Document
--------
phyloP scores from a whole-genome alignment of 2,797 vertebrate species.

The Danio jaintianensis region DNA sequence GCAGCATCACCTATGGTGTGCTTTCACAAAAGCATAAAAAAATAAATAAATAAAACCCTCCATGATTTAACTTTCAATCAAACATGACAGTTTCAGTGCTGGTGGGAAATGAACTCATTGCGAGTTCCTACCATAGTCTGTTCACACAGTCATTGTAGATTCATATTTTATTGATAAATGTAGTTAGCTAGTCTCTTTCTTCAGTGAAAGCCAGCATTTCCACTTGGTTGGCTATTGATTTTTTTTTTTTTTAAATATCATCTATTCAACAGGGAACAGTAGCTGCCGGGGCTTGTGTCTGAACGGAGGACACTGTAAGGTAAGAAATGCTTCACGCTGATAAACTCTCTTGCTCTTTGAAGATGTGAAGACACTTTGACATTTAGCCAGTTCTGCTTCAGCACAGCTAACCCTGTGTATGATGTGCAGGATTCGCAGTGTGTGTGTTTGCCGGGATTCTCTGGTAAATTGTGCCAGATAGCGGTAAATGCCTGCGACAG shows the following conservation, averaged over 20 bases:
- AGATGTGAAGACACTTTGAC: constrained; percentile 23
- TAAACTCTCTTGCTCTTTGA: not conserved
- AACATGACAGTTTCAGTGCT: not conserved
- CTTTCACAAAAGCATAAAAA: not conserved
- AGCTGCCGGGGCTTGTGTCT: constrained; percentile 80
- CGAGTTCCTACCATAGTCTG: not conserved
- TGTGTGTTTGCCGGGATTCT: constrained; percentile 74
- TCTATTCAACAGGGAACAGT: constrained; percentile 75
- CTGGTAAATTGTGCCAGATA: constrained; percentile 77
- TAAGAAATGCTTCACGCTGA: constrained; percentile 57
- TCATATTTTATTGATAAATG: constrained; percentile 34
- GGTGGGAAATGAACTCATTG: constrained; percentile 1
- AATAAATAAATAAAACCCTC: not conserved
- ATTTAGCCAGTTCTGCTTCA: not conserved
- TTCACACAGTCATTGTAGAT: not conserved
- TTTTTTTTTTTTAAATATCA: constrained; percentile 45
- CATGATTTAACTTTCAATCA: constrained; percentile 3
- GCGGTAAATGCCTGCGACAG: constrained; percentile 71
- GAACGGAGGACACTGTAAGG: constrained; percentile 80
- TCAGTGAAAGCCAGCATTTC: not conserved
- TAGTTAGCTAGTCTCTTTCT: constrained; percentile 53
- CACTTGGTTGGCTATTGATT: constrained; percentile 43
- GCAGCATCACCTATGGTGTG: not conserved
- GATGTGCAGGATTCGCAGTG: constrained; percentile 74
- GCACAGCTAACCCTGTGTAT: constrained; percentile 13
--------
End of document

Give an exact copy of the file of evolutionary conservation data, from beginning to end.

phyloP scores from a whole-genome alignment of 2,797 vertebrate species.

The Danio jaintianensis region DNA sequence GCAGCATCACCTATGGTGTGCTTTCACAAAAGCATAAAAAAATAAATAAATAAAACCCTCCATGATTTAACTTTCAATCAAACATGACAGTTTCAGTGCTGGTGGGAAATGAACTCATTGCGAGTTCCTACCATAGTCTGTTCACACAGTCATTGTAGATTCATATTTTATTGATAAATGTAGTTAGCTAGTCTCTTTCTTCAGTGAAAGCCAGCATTTCCACTTGGTTGGCTATTGATTTTTTTTTTTTTTAAATATCATCTATTCAACAGGGAACAGTAGCTGCCGGGGCTTGTGTCTGAACGGAGGACACTGTAAGGTAAGAAATGCTTCACGCTGATAAACTCTCTTGCTCTTTGAAGATGTGAAGACACTTTGACATTTAGCCAGTTCTGCTTCAGCACAGCTAACCCTGTGTATGATGTGCAGGATTCGCAGTGTGTGTGTTTGCCGGGATTCTCTGGTAAATTGTGCCAGATAGCGGTAAATGCCTGCGACAG shows the following conservation, averaged over 20 bases:
- AGATGTGAAGACACTTTGAC: constrained; percentile 23
- TAAACTCTCTTGCTCTTTGA: not conserved
- AACATGACAGTTTCAGTGCT: not conserved
- CTTTCACAAAAGCATAAAAA: not conserved
- AGCTGCCGGGGCTTGTGTCT: constrained; percentile 80
- CGAGTTCCTACCATAGTCTG: not conserved
- TGTGTGTTTGCCGGGATTCT: constrained; percentile 74
- TCTATTCAACAGGGAACAGT: constrained; percentile 75
- CTGGTAAATTGTGCCAGATA: constrained; percentile 77
- TAAGAAATGCTTCACGCTGA: constrained; percentile 57
- TCATATTTTATTGATAAATG: constrained; percentile 34
- GGTGGGAAATGAACTCATTG: constrained; percentile 1
- AATAAATAAATAAAACCCTC: not conserved
- ATTTAGCCAGTTCTGCTTCA: not conserved
- TTCACACAGTCATTGTAGAT: not conserved
- TTTTTTTTTTTTAAATATCA: constrained; percentile 45
- CATGATTTAACTTTCAATCA: constrained; percentile 3
- GCGGTAAATGCCTGCGACAG: constrained; percentile 71
- GAACGGAGGACACTGTAAGG: constrained; percentile 80
- TCAGTGAAAGCCAGCATTTC: not conserved
- TAGTTAGCTAGTCTCTTTCT: constrained; percentile 53
- CACTTGGTTGGCTATTGATT: constrained; percentile 43
- GCAGCATCACCTATGGTGTG: not conserved
- GATGTGCAGGATTCGCAGTG: constrained; percentile 74
- GCACAGCTAACCCTGTGTAT: constrained; percentile 13